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Home > Knowledge & support > About type 1 diabetes > Treatments for type 1 diabetes > Insulin
Insulin is a hormone that is made by beta cells in the pancreas. When you eat, insulin is released to stop the levels of glucose (sugar) in your blood going too high and becoming dangerous. It does this by moving glucose into your cells to give you energy.
There are different types of insulin that are used to treat type 1 diabetes. Most people with type 1 in the UK use two different insulins every day to manage the condition – slow-acting and fast-acting insulin. Combining these two insulins is often known as a ‘basal-bolus regime’ – you’ll see why further down.
Slow-acting insulin (also known as long-acting insulin) provides your body with the insulin it needs throughout the day and night. It’s also known as basal or background insulin because it mimics how the pancreas would usually release insulin steadily throughout the day. It’s usually injected in the morning and can last up to 24 hours.
Popular types of slow-acting insulin in the UK include:
Fast-acting insulins (sometimes called rapid-acting or short-acting insulin) are usually taken just before you eat or drink something that has carbohydrates in it. This insulin minimises the rise in blood sugar after you eat or drink. It’s also known as bolus or mealtime insulin.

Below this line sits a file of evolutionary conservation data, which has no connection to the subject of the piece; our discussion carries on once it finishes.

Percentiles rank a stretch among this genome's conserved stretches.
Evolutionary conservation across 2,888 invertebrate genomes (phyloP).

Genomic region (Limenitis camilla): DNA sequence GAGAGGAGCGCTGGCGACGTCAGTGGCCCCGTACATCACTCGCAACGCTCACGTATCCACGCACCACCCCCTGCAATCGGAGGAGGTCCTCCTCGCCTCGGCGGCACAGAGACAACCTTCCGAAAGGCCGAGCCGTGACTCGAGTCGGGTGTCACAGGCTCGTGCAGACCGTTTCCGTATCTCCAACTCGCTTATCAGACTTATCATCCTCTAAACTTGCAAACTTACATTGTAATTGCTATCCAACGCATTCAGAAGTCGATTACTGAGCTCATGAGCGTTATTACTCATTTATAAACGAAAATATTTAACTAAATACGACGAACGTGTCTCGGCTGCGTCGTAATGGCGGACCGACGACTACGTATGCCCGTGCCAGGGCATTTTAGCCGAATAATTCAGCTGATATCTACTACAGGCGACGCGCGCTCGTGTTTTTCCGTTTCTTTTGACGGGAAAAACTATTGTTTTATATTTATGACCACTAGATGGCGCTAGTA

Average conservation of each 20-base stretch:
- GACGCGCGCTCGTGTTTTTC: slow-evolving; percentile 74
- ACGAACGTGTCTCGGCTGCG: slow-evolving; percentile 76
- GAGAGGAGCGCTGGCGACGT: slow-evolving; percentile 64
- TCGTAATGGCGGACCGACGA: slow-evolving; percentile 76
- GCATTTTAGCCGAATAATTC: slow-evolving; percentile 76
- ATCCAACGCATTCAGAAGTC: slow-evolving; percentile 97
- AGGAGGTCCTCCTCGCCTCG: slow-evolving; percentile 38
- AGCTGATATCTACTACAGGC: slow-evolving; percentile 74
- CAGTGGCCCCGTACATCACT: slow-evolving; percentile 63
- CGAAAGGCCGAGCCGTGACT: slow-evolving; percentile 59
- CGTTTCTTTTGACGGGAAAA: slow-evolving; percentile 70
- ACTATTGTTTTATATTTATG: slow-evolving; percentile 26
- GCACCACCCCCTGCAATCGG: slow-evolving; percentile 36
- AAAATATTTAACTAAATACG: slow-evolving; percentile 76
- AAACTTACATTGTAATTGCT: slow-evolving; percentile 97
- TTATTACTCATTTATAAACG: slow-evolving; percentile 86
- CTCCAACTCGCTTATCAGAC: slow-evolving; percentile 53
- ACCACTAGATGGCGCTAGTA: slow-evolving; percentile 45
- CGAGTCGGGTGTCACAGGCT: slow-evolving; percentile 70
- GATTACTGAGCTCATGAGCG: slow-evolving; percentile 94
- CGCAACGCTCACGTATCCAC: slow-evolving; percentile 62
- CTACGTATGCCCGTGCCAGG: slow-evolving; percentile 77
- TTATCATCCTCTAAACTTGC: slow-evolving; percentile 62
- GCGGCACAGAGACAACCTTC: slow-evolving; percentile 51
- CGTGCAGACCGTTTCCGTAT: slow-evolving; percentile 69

Types of rapid-acting insulin in the UK include:
It’s called a basal-bolus regime because you combine the slow-acting basal and fast-acting bolus insulins every day.
One of the main advantages of a basal-bolus regime is that it mimics how the body would release insulin if you didn’t have type 1 diabetes – both steadily throughout the day and to bring down glucose levels after you’ve eaten.
The good thing about this is that it’s flexible because you can take bolus injections whenever you eat, but it usually means taking four to eight injections a day. Some people are perfectly happy with this but others might prefer to use an insulin pump.
Some people choose to use a ‘mix’ insulin, where fast and slow-acting insulins are mixed together in a single dose. It’s good because it means you need fewer injections each day, but it reduces the flexibility you have throughout the day. People on mix insulins, such as Humalog Mix, usually have to eat fixed amounts of carbohydrates at fixed times and can find unplanned exercise especially difficult.
After you’re diagnosed with type 1, you usually start your treatment using multiple daily injections (MDI), using a combination of slow- and fast-acting insulin.
Find out more about injecting insulin.
An insulin pump is a small device that delivers insulin throughout the day. It can relieve the burden of injecting insulin multiple times a day.
Find out more about insulin pumps.
Smart pens are reusable insulin pens that send data to an app on your phone. The data records how much insulin you injected and when, helping you keep track of your daily injections.
Find out more about smart insulin pens.
Around 90% of people with type 1 in the UK inject their insulin through multiple daily injections.
Insulin pumps can improve glucose control in people with type 1 diabetes but do not suit everyone.
A smart insulin pen is a reusable self-injection pen, which records information about how much insulin you inject and the timing of it.